Sunday, June 30, 2019

How Do You Make a Site of Conscience?

A week or so ago, the memory site, 23.5 of the Hrant Dink Foundation opened to the public in Istanbul, Turkey. I've had the opportunity to visit this site twice, once a year ago, and once in late March of this year, and I wanted to share the site and their development process in the hopes it might be useful to anyone thinking about opening any kind of historic site--not just a site of conscience.

To begin--who was Hrant Dink?  He was a prominent Turkish-Armenian journalist, persecuted several times for his beliefs, and assassinated in 2007 on the steps of the office of the newspaper he edited, Agos.  It is these offices that are now 23.5,  the site of memory.  Why 23.5?  April 23rd is Children's Day in Turkey and many places around the world.  April 24 is the day in 1915 when the Turkish government began rounding up and disappeared--the start of the Armenian genocide.  So this public site straddles both the joy of children and the pain of genocide--with the hope of reconciliation.

A year ago when I visited the site, it still felt like an office.  Big notebooks of the ongoing assassination case files lined one wall, and Dink's office itself looked as he left it.  Nayat Karaköse and the team from the Hrant Dink Foundation sat and talked with us about the plans for the site.  There was a big story to tell, in a relatively small space.  How would it work?

First, there were a series of community consultations, asking the questions. In the memory site, what do you want to see? what do you want to discover? what issues are to be emphasized? what are the deficiencies that you expect to be corrected? what kind of educational and visitor programs do you wish to see? what are the themes and approaches you would never want to see?  Participating in these were artists, sociologists, communication specialists, curators, Agos newspaper employees, members of the Dink family, representatives of various civil society organizations, academics and students.

Nayat had visited dozens of Sites of Conscience around the world.  It might not be possible for you to visit all these places, but the Foundation's report is exceptionally useful (and free to download!).  These visits helped solidify what this memory site would be, in part by identifying some key characteristics of meaningful sites. The most compelling sites:
  • "have guides who take part in linking truths to present realities with a dynamic narrative, providing commentary and hold a dialogue with the visitor; 
  • have objects exposed that embody the past, rendering it visible, so that small stories on which big narratives cast a shadow can come to the fore;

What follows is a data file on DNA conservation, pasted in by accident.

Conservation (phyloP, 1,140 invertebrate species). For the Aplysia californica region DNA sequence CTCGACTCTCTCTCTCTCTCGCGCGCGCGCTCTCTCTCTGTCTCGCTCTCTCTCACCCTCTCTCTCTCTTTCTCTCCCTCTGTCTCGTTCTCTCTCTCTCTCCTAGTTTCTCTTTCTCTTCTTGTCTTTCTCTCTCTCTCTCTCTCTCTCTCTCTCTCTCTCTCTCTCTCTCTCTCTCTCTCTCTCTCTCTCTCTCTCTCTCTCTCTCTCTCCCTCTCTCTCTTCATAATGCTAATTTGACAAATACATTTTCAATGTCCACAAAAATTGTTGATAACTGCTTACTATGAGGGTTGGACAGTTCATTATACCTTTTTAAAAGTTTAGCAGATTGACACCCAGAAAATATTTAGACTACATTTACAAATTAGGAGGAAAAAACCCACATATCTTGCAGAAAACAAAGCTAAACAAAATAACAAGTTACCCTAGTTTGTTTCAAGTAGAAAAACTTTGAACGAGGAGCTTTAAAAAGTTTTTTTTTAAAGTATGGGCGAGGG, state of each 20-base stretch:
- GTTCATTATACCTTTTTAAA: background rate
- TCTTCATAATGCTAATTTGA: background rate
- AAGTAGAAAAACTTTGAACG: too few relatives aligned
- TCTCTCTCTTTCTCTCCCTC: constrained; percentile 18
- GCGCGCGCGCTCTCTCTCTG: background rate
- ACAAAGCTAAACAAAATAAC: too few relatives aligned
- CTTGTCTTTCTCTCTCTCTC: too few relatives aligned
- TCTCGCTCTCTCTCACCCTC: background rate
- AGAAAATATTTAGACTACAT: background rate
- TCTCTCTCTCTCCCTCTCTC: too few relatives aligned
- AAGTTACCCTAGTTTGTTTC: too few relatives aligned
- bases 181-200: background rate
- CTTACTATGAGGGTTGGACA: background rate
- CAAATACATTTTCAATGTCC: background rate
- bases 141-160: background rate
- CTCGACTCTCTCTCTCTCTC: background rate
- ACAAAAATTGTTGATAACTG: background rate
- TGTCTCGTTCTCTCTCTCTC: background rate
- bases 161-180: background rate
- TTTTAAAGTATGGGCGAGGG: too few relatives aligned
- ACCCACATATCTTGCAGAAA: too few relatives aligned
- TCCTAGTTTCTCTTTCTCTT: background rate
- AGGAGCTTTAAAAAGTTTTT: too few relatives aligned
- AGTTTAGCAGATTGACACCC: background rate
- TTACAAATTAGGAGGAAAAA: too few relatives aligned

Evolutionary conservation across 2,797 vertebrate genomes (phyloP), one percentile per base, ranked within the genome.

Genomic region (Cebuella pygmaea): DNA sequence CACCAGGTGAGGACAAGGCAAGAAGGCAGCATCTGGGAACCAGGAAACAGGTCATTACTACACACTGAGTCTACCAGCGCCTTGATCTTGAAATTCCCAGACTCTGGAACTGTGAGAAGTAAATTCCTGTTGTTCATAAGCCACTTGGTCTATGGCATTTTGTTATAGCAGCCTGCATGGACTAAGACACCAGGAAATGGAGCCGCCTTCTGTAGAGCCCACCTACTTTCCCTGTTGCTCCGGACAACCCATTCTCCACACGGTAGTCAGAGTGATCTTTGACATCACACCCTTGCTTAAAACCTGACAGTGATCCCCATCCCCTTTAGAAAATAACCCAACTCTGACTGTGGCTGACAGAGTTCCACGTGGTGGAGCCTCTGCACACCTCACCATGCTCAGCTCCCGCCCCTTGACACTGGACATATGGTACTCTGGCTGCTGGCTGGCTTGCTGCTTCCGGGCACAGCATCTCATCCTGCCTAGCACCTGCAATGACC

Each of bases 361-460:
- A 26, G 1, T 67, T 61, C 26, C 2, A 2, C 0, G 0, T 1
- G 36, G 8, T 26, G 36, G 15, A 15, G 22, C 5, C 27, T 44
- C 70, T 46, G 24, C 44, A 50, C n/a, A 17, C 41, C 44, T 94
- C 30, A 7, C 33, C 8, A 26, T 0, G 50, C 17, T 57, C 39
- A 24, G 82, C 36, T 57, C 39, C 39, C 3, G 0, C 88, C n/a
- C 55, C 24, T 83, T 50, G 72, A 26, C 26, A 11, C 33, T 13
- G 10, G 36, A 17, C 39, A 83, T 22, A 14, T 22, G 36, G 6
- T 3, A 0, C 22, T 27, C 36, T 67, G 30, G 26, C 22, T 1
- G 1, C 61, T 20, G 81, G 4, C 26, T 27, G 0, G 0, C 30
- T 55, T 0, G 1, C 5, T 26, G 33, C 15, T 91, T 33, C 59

• promote hope and incorporate messages that encourage visitors to contribute to a better future; incorporate visitors into the memorialisation process, providing a space for their experiences, ideas, feelings and suggestions; and
  • are dynamic, constantly being updated, opening the way to new exhibits and thus able to present different experiences to visitors at different times."
When I came back this spring, as the team worked madly to get the space partly ready to share with those of us who were there for the conference Memory Sites, Memory Paths: Towards Another Future which brought together experts from memory sites and academia to share their work.  On that visit, I could see the ideas come to life--and to see how, as it often is, developing strong interpretation is often a process of pruning away ideas, until the strong branches of the concept come into view.  Now, a visitor is encouraged to reflect;  they meet Hrant Dink as not just a heroic figure, but as a human, struggling with ideas and the world. Visitors see the impact his work and life had--and ponder how they can have an impact as well.

Any historic site must wrestle with many of these same questions and ideas.  The answers you find will be different--but the asking of questions, rather than a certainty, must be an integral part of the process. 

When we visited this year, it was just days before this year's election for the mayor of Istanbul mayor.  Giant election posters from the ruling party could be seen everywhere.  The results of that election--the victory of reformer Ekrem İmamoğlu were overturned and a second election was just held in June. The result: an even bigger victory margin for İmamoğlu and a hopeful sense of possibility away from a government that has imprisoned thousands for their beliefs.  Human rights are still endangered in Turkey, as they are in many places around the world, but the opening of this site, like so many other Sites of Conscience, is cause for optimism.  As Hrant Dink wrote,
"Perceptions on both sides can only change in an environment of contact and dialogue. Therefore, ‘solving history’ is not actually a real concept, or a problem. There is nothing to be solved about history anyway… There is only a part of it that has to be understood. And understanding necessitates a process of learning, enlightenment and comprehension, spread out over time."
My best wishes and great admiration to the entire team of this project!